A WIDE-RANGING blueprint for the future of York city centre has been launched by the city's Civic Trust.
The conservation organisation is calling for a series of measures to improve the city, from removing the A-boards that 'infest' public spaces to refurbishing Marble Arch, which it calls 'the smelly, damp and dark welcome to the National Railway Museum.'
The report, Sustaining the City Beautiful, which has been written by vice-chairman Sir Ron Cooke, says York's vital tourism economy, which supports 23,000 jobs, is facing increasing national and international competition from cities such as Liverpool and Bruges, and the quality of the historic core must be improved.
Its demands include:
• Improvements to the Piccadilly/ Parliament Street junction, where there is fundamental conflict between pedestrians and traffic, and the Rougier Street/Lendal junction, branded 'one of the busiest and most dangerous in the city centre.'
• Improvements to the access to York Railway Station, where traffic management is 'terrible' and the exit for pedestrians is 'awful.'
• Wooden fences to corral groups of commercial waste bins which currently clutter streets in the mornings and evenings, and the installation of new cigarette bins.
• Further efforts to remove street clutter, such as unnecessary signs, unused poles and plastic bollards which are in a 'truly awful condition.'
• The redevelopment of land below Clifford's Tower, and of the 'Merchants Quarter' between the Foss and the Walmgate Walls, and of the area between Stonebow and Layerthorpe.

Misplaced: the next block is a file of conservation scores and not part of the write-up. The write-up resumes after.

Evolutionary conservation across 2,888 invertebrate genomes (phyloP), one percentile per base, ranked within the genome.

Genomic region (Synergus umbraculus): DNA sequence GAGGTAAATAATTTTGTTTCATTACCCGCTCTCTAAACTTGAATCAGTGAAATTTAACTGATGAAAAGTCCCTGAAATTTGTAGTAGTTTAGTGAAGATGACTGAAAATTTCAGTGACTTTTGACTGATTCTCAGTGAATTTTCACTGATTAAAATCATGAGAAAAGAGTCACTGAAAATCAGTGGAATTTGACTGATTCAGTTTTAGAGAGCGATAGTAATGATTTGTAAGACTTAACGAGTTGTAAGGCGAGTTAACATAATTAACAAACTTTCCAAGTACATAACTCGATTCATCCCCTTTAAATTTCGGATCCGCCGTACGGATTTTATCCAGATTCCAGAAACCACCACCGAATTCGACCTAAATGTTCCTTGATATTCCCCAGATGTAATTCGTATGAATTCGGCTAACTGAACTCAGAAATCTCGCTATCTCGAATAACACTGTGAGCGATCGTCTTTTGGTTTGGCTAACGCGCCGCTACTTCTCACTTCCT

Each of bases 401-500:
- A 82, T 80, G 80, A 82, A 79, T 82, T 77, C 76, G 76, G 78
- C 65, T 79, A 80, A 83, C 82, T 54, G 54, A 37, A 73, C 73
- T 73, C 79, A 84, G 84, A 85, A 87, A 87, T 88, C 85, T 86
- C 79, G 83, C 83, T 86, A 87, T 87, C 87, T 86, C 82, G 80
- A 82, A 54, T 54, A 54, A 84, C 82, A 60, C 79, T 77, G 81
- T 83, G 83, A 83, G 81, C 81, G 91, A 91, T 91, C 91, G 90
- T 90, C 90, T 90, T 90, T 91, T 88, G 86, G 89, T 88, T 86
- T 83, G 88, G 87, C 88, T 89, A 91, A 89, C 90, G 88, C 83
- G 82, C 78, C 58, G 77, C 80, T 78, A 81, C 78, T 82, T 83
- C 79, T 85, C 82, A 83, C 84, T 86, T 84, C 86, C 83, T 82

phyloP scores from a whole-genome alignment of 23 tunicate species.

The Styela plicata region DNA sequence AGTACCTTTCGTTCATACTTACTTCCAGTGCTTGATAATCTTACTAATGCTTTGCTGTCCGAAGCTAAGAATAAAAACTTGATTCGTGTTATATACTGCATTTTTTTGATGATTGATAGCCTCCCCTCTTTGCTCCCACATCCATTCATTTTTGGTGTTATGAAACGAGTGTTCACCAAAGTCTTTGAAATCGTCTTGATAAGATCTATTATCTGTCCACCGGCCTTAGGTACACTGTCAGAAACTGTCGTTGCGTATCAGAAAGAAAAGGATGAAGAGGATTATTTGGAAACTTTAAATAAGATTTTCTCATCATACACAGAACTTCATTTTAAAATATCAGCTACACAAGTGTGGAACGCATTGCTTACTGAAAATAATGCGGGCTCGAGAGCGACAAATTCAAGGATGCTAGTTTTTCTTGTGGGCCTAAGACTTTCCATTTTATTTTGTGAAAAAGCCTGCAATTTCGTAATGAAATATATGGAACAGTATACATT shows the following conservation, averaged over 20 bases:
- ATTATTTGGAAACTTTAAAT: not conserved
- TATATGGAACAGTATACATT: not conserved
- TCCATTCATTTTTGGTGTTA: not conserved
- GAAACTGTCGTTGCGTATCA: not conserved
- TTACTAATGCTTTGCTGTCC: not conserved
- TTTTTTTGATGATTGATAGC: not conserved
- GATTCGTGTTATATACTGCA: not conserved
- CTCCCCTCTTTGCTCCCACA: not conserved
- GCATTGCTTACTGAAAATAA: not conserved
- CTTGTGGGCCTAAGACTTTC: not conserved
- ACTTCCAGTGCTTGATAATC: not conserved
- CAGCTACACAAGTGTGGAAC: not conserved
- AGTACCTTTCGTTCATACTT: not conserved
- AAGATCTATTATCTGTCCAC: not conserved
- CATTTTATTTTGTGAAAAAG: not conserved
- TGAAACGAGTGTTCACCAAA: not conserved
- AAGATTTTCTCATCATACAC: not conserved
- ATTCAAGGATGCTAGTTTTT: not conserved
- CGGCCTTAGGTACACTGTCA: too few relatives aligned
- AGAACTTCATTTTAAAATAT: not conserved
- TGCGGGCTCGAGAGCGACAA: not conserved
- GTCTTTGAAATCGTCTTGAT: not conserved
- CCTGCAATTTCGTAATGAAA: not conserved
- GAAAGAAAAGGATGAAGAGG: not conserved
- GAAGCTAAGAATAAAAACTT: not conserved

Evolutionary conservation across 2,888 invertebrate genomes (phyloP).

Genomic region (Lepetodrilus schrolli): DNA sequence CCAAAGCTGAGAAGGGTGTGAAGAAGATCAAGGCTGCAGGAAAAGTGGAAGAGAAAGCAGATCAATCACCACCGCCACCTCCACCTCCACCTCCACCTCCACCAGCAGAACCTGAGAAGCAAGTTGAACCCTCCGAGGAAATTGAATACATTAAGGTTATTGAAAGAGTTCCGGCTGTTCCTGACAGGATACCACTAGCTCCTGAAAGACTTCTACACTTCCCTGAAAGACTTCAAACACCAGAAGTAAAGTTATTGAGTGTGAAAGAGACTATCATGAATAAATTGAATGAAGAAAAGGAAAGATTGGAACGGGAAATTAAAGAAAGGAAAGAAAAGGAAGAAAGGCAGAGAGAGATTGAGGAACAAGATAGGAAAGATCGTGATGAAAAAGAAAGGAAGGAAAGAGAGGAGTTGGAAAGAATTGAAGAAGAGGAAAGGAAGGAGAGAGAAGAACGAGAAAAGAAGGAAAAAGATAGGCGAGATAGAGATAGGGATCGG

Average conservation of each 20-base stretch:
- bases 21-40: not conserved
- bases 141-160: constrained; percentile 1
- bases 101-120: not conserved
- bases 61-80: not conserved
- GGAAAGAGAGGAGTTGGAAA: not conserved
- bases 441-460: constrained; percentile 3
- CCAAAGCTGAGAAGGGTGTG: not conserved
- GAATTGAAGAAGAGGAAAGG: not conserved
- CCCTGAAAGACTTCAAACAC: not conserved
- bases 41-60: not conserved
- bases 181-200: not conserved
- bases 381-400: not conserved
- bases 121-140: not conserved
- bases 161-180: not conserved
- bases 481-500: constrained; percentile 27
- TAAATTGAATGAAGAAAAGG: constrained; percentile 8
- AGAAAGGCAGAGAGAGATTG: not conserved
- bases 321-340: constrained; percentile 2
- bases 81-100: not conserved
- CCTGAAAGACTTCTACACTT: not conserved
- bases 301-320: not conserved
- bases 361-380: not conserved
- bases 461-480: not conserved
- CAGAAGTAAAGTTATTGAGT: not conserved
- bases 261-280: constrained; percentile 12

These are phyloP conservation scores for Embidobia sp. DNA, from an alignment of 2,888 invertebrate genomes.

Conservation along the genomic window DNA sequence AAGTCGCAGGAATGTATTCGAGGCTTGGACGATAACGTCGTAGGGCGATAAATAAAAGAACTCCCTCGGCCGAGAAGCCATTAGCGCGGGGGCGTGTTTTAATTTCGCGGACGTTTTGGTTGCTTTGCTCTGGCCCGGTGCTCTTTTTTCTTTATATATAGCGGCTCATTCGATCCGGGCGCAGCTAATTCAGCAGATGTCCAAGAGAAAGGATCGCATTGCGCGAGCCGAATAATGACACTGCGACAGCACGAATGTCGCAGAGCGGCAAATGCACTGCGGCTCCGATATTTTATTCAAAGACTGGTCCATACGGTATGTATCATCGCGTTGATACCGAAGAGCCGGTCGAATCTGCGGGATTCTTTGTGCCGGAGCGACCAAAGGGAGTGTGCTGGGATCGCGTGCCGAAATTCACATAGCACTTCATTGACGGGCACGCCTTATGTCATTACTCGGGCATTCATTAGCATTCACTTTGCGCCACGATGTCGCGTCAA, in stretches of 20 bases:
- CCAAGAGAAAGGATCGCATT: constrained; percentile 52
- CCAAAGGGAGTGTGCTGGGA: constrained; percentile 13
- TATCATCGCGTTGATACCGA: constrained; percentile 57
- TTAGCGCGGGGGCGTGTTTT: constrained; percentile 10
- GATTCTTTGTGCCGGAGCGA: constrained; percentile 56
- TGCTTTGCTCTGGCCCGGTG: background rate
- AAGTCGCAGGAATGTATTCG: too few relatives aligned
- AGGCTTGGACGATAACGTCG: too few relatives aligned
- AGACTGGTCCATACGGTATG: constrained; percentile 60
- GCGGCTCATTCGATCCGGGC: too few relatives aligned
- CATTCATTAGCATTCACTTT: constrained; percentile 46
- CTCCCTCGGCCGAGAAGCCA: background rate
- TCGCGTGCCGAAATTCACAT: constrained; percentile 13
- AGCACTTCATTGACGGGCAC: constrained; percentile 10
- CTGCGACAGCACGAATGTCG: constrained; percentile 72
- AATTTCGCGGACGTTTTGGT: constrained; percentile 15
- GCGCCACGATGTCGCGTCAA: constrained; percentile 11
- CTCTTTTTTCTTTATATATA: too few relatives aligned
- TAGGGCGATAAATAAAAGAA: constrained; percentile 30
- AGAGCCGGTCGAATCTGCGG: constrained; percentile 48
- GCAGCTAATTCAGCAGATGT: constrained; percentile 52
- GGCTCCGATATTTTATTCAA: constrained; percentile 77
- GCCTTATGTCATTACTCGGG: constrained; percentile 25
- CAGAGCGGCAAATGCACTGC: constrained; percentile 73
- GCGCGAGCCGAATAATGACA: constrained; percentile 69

• Improvements to more than 20 open spaces where people can sit and relax, most of which are in a very poor state and unattractive.
The report says funding for improvements could come partly from existing maintenance and transport budgets, and capital resources, at City of York Council.
But there would also be funds from other public agencies and individuals, and private sources - for example funding by Network Rail and the train companies towards the cost of a revamp of the station's access.
Sir Ron Cooke pictured by bins which the report says clutter the city’s streets
Sir Ron said: "The projects are by no means an exclusive call on the council's funds: much can be done by private funding and partnerships."
He revealed that to 'speed the plough,' the trust had created a City Enhancement Fund which it hoped could help with some projects.
Labour council leader Dafydd Williams welcomed the proposals, saying he supported the idea of projects being funded through a variety of sources which did not rely solely on the authority.
Green group leader Andy D'Agorne said the initiative was 'very welcome', as it identified priority actions for all interested parties as part of day-to-day maintenance of the city.
Conservative leader Chris Steward said it was crucial that the trust acknowledged the limited budget of the council and had been so successful in getting matched funding in the past.
MESSY: The report calls for the removal of unnecessary signs and poles